Calling it a “collusion with [a] system of injustice,” Occupy protesters called for the Whitney Museum to end its influential Biennial exhibition by 2014. In an open letter, Occupiers objected to the Biennial, which is considered a major tastemaker in the art world, because of its ties to institutions of the one percent, like Sothebys, which has been embroiled in a labor dispute. The 2012 Whitney Biennial opens March 1.
The Arts and Labor group of Occupy Wall Street wrote a letter, excerpted here:
We object to the biennial in its current form because it upholds a system that benefits collectors, trustees, and corporations at the expense of art workers. The biennial perpetuates the myth that art functions like other professional careers and that selection and participation in the exhibition, for which artists themselves are not compensated, will secure a sustainable vocation. This fallacy encourages many young artists to incur debt from which they will never be free and supports a culture industry and financial and cultural institutions that profit from their labors and financial servitude.
The group may also be tied to a hoax Web site for the Biennial, which claimed that the museum made the “difficult decision” to sever ties with two sponsors, Sothebys and Deutsche Bank, the New York Times reports.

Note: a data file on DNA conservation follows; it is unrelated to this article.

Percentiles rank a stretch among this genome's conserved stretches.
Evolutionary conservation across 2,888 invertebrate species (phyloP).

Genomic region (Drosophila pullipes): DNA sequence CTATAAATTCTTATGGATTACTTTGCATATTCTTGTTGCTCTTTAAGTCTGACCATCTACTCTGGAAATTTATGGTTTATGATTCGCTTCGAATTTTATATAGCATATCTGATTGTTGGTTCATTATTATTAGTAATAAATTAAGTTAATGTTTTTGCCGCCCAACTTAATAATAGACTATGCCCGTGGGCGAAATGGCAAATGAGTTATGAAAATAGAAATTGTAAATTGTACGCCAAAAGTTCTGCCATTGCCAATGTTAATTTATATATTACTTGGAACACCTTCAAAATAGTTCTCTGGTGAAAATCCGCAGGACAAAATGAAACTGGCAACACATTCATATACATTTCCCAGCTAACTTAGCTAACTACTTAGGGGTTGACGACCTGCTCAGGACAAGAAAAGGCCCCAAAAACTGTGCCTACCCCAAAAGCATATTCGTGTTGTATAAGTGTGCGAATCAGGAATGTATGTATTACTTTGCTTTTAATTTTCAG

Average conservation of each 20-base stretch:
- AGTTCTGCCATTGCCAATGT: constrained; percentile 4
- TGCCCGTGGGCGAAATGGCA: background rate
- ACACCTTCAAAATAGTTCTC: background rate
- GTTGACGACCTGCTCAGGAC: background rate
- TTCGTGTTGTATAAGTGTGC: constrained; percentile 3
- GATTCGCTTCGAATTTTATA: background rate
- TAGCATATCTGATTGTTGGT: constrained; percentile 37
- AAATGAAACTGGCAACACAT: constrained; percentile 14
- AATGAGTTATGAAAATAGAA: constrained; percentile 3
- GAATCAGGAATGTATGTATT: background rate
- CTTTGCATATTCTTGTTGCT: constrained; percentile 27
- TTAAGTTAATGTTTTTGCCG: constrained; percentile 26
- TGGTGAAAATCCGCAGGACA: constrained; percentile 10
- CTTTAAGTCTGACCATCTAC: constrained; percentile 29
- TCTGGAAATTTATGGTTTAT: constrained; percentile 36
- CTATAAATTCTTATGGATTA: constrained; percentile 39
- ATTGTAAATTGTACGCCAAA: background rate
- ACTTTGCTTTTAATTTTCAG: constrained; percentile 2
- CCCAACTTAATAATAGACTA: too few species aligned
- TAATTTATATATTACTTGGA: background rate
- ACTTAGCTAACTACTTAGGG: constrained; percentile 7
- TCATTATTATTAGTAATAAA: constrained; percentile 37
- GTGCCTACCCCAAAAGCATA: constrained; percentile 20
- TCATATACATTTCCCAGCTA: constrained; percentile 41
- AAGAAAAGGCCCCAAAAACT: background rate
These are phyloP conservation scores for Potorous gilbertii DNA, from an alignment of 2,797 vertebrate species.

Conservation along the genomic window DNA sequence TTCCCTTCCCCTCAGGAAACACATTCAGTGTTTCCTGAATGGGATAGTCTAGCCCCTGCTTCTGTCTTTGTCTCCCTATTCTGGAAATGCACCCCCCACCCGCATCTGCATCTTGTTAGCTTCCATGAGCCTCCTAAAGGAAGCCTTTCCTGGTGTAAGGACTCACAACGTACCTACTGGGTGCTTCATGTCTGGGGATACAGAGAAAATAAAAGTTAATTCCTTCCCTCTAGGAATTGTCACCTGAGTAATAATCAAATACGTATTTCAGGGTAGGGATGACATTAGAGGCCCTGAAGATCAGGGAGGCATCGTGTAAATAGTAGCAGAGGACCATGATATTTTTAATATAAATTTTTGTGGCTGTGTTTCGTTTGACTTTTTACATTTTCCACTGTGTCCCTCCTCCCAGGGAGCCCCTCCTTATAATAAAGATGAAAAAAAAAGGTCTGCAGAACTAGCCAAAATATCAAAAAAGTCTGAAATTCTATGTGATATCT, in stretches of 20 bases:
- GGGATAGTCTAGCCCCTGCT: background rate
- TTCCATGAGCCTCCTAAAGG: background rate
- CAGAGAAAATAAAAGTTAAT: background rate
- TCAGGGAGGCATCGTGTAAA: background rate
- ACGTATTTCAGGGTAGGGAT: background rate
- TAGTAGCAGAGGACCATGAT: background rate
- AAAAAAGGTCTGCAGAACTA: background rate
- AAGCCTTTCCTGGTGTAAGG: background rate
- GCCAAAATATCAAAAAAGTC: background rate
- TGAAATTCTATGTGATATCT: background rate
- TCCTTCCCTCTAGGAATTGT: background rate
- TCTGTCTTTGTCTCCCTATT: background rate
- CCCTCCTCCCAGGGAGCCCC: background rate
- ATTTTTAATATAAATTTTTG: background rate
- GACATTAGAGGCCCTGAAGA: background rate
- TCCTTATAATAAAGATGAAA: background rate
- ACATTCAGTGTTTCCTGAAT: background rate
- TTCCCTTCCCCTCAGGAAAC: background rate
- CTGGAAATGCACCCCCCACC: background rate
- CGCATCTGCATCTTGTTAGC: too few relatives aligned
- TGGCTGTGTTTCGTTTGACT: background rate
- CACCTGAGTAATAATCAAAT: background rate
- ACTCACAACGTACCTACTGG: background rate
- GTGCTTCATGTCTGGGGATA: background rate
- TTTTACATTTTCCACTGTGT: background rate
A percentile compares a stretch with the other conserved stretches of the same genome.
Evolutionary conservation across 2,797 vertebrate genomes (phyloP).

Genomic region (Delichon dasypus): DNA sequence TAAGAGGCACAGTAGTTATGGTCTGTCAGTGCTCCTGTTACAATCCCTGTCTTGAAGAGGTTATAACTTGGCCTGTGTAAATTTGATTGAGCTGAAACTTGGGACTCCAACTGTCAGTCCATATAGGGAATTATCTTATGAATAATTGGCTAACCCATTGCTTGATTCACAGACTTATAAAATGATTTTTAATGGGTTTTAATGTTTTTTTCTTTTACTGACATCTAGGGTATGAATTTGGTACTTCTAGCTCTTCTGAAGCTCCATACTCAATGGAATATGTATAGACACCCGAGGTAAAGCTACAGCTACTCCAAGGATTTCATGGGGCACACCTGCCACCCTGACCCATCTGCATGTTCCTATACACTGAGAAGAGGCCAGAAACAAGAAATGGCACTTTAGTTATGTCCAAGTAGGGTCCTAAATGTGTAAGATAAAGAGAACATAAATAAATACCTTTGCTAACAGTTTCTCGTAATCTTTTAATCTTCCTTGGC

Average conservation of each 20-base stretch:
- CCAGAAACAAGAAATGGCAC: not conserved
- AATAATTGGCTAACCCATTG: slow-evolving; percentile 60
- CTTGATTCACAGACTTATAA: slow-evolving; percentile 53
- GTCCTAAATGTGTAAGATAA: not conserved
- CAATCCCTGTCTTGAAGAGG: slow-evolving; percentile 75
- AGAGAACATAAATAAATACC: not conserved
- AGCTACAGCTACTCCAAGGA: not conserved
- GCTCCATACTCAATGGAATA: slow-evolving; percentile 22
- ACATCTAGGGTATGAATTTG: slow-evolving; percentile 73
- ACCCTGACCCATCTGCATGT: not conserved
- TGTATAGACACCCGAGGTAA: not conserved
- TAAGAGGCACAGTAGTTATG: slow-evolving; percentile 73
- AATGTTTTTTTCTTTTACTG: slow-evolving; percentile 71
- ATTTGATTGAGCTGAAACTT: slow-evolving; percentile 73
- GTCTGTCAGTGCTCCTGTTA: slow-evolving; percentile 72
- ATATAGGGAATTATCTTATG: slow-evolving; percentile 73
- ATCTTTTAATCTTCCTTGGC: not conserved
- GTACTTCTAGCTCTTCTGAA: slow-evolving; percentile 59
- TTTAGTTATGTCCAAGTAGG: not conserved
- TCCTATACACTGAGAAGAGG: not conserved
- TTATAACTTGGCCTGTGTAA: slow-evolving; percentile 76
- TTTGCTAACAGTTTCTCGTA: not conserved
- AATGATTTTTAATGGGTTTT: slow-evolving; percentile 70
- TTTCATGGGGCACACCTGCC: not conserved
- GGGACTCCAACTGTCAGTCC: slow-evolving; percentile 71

Occupy’s demands for the Whitney are in line with protests held last year at the Museum of Modern Art, the Frick Collection and the New Museum. Those demonstrations were against the “cultural elitism” perpetuated by art institutions. In the case of the Whitney, Occupy is focused more on the museum’s financial ties.
However, artists are not entirely sympathetic to Occupy’s position on museums. Without art institutions, the best art in the world would likely be off-limits to the 99 percent because it would be in private collections.
“The Whitney, while subject to cronyism and the whims of its donors/sponsors like ANY OTHER museum, has also done a great service to this country over the last 100 years by canonizing and recognizing works which would have otherwise lived only in the margins of the ‘Art World,’” wrote one commenter on the Occupy site. ”It celebrates the new, and while not always correct in its judgements, the Biennial is one of the only truly contemporary cultural events in this country.”
Occupy has a complicated relationship with art. Both the D.C. and New York outposts have utilized protest art and galleries to spread their message, but one Occupy-style gallery sit-in from a group capitalizing on the Occupy Museums protests was evicted.